Thanks to Coronavirus, the Trekkers’ don’t have any big travel plans this summer 😡. So instead, we’re trying to take advantage of the opportunities available to us locally in the Black Hills. To that end, we’re attempting to conquer as much of the Centennial Trail as we can. In this post, I’ll be discussing the portion of that route heading north from the Elk Creek Trailhead.
Where in the Black Hills is the Elk Creek Trailhead?
The Elk Creek trailhead is located on Runkle Road. The easiest route to get there is I-90, via the northern portion of Vanocker Canyon Road, south of Sturgis. The turnoff for Runkle Road is almost seven miles to the south of I-90. You can also reach the trailhead from Sturgis Road to the east, though the route to get there is longer and will likely require a high-clearance, 4WD vehicle.
What will you see when traveling on this portion of the Centennial Trail?
This trail is quite lovely. It offers numerous vantage points of sprawling valleys in the Black Hills. It also provides access to a number of local summits which give you expansive views of the surrounding area. In summer, you will notice the lighter, spring-green color of the aspen trees contrasting against the darker, forest-green of the ponderosa pines. In the fall, the contrast is even more noticeable when the aspens turn a bright yellow.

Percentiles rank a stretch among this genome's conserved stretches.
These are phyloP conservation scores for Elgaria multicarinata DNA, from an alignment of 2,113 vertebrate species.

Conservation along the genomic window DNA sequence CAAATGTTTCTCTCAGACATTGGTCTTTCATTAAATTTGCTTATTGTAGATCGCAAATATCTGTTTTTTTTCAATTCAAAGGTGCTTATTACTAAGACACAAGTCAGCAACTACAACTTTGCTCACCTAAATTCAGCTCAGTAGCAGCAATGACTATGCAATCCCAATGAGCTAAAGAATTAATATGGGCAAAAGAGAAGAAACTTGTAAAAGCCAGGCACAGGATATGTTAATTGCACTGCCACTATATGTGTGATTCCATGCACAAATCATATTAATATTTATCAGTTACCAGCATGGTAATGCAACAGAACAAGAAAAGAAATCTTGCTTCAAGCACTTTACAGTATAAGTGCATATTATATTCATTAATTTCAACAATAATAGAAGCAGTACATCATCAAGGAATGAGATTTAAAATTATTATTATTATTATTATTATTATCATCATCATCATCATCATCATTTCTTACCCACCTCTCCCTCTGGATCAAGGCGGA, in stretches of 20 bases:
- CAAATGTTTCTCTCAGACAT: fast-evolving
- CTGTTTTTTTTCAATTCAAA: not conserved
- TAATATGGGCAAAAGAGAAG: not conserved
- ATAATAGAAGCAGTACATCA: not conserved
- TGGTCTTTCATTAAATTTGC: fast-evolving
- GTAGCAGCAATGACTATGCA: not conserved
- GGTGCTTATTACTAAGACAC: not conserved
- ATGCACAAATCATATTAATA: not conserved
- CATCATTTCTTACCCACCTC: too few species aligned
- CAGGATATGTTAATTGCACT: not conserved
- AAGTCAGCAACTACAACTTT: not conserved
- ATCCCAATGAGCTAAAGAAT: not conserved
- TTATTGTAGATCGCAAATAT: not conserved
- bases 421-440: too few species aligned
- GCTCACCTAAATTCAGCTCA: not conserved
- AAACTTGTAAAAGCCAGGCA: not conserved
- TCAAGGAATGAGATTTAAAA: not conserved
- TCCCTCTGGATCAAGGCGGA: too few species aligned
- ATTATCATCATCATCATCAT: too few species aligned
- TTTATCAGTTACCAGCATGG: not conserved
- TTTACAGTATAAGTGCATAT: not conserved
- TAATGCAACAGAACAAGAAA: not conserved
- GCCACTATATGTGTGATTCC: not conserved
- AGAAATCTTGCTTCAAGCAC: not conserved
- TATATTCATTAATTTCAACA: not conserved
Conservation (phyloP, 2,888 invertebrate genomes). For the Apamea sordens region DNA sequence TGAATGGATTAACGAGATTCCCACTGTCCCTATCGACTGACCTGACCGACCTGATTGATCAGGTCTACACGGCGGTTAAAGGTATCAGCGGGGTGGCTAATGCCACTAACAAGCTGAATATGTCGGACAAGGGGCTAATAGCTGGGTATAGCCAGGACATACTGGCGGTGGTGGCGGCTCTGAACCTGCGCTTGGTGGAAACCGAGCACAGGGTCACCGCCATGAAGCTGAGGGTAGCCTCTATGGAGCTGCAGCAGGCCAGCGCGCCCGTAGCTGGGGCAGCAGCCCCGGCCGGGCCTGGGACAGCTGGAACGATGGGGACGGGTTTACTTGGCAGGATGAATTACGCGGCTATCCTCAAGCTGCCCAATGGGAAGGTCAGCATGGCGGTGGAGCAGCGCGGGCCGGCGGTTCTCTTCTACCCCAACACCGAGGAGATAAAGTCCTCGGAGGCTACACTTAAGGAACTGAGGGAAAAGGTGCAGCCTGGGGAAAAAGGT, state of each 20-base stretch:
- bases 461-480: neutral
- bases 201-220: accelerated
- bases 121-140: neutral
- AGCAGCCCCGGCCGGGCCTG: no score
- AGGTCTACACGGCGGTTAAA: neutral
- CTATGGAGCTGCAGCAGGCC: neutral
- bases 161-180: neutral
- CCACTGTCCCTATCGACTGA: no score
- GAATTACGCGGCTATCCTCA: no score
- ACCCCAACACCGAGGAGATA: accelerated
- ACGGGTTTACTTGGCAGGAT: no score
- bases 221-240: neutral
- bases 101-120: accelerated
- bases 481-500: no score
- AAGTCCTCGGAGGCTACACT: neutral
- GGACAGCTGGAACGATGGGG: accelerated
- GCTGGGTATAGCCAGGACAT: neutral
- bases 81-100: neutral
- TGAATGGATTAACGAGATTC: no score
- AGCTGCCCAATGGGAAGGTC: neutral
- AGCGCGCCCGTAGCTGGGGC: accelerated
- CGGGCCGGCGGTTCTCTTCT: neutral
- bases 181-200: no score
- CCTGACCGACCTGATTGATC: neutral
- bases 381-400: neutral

The trail traverses the northern portion of the Black Hills National Forest which features a wetter climate than the southern part. This allows for more lush and varied vegetation. Mr. Trekker says the scene reminds him of his childhood days in New England.
You can enjoy the Elk Creek portion of the Centennial Trail almost any time of year
This is a good trail for both biking and hiking as it is wide and well-graded in most places. In a few sections, it actually follows sections of old fire roads (and occasionally roads that are still in use, so be watchful for other recreators). This means you won’t find many places with roots that can trip you up or that require lengthy scrambling over rocks.
This is a good trail at almost any time of the year but especially during the warmer months. It’s fairly shaded (depending on the time of day) so it’s a cooler option when it’s hot out. There also aren’t many long climbs as it mostly consists of undulating terrain. I would give this trek an overall rating of easy to moderate. The moderate portions come in as there are a few areas where the “ups” can get your heart pumping a bit.
Below are a few more pics from the trail (thanks, as usual, to Mr. Trekker for these!):
Have you tried out this portion of the Centennial Trail? Tell me about it in the comments!
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